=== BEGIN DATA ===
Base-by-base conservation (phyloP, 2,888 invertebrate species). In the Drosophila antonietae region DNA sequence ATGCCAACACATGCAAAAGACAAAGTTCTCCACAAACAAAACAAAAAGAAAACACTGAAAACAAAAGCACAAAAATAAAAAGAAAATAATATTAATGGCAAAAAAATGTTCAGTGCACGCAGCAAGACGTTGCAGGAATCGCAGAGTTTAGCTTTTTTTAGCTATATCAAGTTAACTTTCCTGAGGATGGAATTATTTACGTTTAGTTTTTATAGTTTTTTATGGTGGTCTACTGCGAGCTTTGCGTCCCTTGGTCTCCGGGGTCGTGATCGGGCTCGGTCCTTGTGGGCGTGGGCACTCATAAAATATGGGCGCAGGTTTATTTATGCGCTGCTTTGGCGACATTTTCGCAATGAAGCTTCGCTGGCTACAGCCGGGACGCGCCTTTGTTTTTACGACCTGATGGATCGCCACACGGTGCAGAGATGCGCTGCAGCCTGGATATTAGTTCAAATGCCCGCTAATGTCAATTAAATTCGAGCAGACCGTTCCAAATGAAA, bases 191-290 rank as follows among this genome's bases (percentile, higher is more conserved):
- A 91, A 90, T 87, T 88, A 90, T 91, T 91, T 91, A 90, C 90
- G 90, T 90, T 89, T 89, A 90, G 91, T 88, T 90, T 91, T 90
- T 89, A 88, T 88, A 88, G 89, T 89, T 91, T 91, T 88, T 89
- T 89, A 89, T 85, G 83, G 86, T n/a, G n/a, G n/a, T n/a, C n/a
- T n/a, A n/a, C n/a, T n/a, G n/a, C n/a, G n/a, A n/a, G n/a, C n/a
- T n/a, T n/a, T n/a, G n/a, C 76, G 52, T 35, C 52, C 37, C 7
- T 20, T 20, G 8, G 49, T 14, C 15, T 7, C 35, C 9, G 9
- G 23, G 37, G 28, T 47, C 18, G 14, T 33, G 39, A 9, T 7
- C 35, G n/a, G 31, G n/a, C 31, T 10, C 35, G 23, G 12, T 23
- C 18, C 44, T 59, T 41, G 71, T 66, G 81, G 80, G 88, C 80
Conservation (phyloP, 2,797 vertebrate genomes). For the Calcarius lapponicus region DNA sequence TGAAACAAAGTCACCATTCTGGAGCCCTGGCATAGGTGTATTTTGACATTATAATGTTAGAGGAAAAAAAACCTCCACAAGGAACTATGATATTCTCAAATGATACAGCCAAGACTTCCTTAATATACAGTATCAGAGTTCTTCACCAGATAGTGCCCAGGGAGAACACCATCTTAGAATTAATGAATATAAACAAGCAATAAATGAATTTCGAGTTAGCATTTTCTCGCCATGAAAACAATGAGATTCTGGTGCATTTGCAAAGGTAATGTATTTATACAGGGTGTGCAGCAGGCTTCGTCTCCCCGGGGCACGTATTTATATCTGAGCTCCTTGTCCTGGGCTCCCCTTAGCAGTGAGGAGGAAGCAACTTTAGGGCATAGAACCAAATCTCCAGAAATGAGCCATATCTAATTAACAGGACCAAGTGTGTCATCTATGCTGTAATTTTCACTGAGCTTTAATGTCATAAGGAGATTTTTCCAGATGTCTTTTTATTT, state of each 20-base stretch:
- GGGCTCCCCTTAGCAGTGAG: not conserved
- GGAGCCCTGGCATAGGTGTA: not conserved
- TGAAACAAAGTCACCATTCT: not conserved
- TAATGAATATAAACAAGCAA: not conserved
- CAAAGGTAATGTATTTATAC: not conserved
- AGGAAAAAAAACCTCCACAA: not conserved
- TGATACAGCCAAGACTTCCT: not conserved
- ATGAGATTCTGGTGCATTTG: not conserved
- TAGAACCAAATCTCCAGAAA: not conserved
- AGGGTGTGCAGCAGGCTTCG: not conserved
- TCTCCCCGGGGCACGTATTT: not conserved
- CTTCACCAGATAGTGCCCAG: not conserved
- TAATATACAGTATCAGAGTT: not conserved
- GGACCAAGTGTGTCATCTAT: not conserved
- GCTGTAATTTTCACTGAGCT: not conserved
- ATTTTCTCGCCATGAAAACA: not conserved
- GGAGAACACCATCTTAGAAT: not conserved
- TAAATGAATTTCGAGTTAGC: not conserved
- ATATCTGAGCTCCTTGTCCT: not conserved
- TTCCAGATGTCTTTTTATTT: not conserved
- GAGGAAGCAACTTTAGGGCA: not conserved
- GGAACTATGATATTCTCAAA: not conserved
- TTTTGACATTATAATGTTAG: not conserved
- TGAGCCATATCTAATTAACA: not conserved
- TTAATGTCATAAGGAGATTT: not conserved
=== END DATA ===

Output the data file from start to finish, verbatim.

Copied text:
Base-by-base conservation (phyloP, 2,888 invertebrate species). In the Drosophila antonietae region DNA sequence ATGCCAACACATGCAAAAGACAAAGTTCTCCACAAACAAAACAAAAAGAAAACACTGAAAACAAAAGCACAAAAATAAAAAGAAAATAATATTAATGGCAAAAAAATGTTCAGTGCACGCAGCAAGACGTTGCAGGAATCGCAGAGTTTAGCTTTTTTTAGCTATATCAAGTTAACTTTCCTGAGGATGGAATTATTTACGTTTAGTTTTTATAGTTTTTTATGGTGGTCTACTGCGAGCTTTGCGTCCCTTGGTCTCCGGGGTCGTGATCGGGCTCGGTCCTTGTGGGCGTGGGCACTCATAAAATATGGGCGCAGGTTTATTTATGCGCTGCTTTGGCGACATTTTCGCAATGAAGCTTCGCTGGCTACAGCCGGGACGCGCCTTTGTTTTTACGACCTGATGGATCGCCACACGGTGCAGAGATGCGCTGCAGCCTGGATATTAGTTCAAATGCCCGCTAATGTCAATTAAATTCGAGCAGACCGTTCCAAATGAAA, bases 191-290 rank as follows among this genome's bases (percentile, higher is more conserved):
- A 91, A 90, T 87, T 88, A 90, T 91, T 91, T 91, A 90, C 90
- G 90, T 90, T 89, T 89, A 90, G 91, T 88, T 90, T 91, T 90
- T 89, A 88, T 88, A 88, G 89, T 89, T 91, T 91, T 88, T 89
- T 89, A 89, T 85, G 83, G 86, T n/a, G n/a, G n/a, T n/a, C n/a
- T n/a, A n/a, C n/a, T n/a, G n/a, C n/a, G n/a, A n/a, G n/a, C n/a
- T n/a, T n/a, T n/a, G n/a, C 76, G 52, T 35, C 52, C 37, C 7
- T 20, T 20, G 8, G 49, T 14, C 15, T 7, C 35, C 9, G 9
- G 23, G 37, G 28, T 47, C 18, G 14, T 33, G 39, A 9, T 7
- C 35, G n/a, G 31, G n/a, C 31, T 10, C 35, G 23, G 12, T 23
- C 18, C 44, T 59, T 41, G 71, T 66, G 81, G 80, G 88, C 80
Conservation (phyloP, 2,797 vertebrate genomes). For the Calcarius lapponicus region DNA sequence TGAAACAAAGTCACCATTCTGGAGCCCTGGCATAGGTGTATTTTGACATTATAATGTTAGAGGAAAAAAAACCTCCACAAGGAACTATGATATTCTCAAATGATACAGCCAAGACTTCCTTAATATACAGTATCAGAGTTCTTCACCAGATAGTGCCCAGGGAGAACACCATCTTAGAATTAATGAATATAAACAAGCAATAAATGAATTTCGAGTTAGCATTTTCTCGCCATGAAAACAATGAGATTCTGGTGCATTTGCAAAGGTAATGTATTTATACAGGGTGTGCAGCAGGCTTCGTCTCCCCGGGGCACGTATTTATATCTGAGCTCCTTGTCCTGGGCTCCCCTTAGCAGTGAGGAGGAAGCAACTTTAGGGCATAGAACCAAATCTCCAGAAATGAGCCATATCTAATTAACAGGACCAAGTGTGTCATCTATGCTGTAATTTTCACTGAGCTTTAATGTCATAAGGAGATTTTTCCAGATGTCTTTTTATTT, state of each 20-base stretch:
- GGGCTCCCCTTAGCAGTGAG: not conserved
- GGAGCCCTGGCATAGGTGTA: not conserved
- TGAAACAAAGTCACCATTCT: not conserved
- TAATGAATATAAACAAGCAA: not conserved
- CAAAGGTAATGTATTTATAC: not conserved
- AGGAAAAAAAACCTCCACAA: not conserved
- TGATACAGCCAAGACTTCCT: not conserved
- ATGAGATTCTGGTGCATTTG: not conserved
- TAGAACCAAATCTCCAGAAA: not conserved
- AGGGTGTGCAGCAGGCTTCG: not conserved
- TCTCCCCGGGGCACGTATTT: not conserved
- CTTCACCAGATAGTGCCCAG: not conserved
- TAATATACAGTATCAGAGTT: not conserved
- GGACCAAGTGTGTCATCTAT: not conserved
- GCTGTAATTTTCACTGAGCT: not conserved
- ATTTTCTCGCCATGAAAACA: not conserved
- GGAGAACACCATCTTAGAAT: not conserved
- TAAATGAATTTCGAGTTAGC: not conserved
- ATATCTGAGCTCCTTGTCCT: not conserved
- TTCCAGATGTCTTTTTATTT: not conserved
- GAGGAAGCAACTTTAGGGCA: not conserved
- GGAACTATGATATTCTCAAA: not conserved
- TTTTGACATTATAATGTTAG: not conserved
- TGAGCCATATCTAATTAACA: not conserved
- TTAATGTCATAAGGAGATTT: not conserved